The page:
Voices from Flint: Community Perceptions of the Flint Water Crisis
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We describe the self-reported socioeconomic and health impacts, as well as the coping mechanisms employed by a drug-using cohort of adults during the Flint water crisis (FWC) in Flint, Michigan. Participants from an ongoing longitudinal Emergency Department study were contacted between April 2016 and July 2016 and completed a survey focusing on exposure, consequences, and coping strategies. One hundred thirty-three participants (mean age = 26, 65% African-American, 61% public assistance) completed the survey (37.9% response rate). Of these, 75% reported exposure to water with elevated lead levels. Of these, 75% reported additional monthly expenses resulting from exposure. Almost 40% of parents reported changes in their children’s health and 65% reported changes to their health since the FWC. Participants indicated the use of both positive (e.g., advice from trusted neighbors, 99.0%) and negative coping mechanisms (e.g., increased substance use, 20.0%) in response to this public health emergency. High-risk Flint residents reported multiple social, economic, and health-related consequences stemming from the FWC. Policymakers should consider additional resources for those affected, including increased access to mental health to aid recovery within the community.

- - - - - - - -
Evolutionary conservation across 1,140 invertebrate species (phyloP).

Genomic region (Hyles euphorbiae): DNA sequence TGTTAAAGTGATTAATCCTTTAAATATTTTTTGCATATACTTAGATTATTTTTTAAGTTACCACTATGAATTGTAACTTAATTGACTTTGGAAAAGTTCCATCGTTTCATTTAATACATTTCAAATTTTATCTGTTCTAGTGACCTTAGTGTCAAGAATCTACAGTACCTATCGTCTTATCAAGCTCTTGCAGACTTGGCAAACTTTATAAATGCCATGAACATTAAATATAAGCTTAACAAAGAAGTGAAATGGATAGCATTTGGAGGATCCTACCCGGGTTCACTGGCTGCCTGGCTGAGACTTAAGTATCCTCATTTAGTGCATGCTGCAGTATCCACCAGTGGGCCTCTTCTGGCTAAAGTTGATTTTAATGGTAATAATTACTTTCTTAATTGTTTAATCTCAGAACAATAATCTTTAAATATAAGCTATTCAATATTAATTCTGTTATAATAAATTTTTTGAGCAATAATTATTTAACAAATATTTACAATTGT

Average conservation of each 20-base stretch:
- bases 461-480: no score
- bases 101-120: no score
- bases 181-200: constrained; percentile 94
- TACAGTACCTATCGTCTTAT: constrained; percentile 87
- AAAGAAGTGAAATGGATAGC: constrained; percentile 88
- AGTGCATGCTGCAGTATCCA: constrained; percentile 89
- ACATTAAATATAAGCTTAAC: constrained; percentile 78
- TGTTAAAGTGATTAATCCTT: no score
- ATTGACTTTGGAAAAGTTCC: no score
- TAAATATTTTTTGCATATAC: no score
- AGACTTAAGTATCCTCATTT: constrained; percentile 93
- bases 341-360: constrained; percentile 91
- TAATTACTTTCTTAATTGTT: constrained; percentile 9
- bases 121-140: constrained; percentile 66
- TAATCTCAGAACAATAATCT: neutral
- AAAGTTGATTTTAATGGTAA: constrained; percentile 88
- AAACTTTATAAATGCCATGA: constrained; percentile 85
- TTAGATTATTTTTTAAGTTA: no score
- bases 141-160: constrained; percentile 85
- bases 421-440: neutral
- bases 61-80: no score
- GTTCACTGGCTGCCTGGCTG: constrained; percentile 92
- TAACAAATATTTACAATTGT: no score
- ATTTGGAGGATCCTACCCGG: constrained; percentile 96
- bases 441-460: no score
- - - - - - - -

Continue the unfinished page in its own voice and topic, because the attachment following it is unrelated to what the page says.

KeywordsFlint water crisis Environmental health Health
The authors wish to acknowledge project staff, including Kaneesha Wallace, MBA, Linping Duan, MS, and Sonia Kamat, for their assistance in data and manuscript preparation. Finally, special thanks are owed to the patients and medical staff of the Hurley Medical Center (HMC) for their support of this project.
Dr. Heard-Garris is funded by the Robert Wood Johnson Foundation Clinical Scholars Program. The funders had no role in design and conduct of the study; collection, management, analysis, or interpretation of the data; preparation, review, or approval ofthe manuscript; or decision to submit the manuscript for publication.
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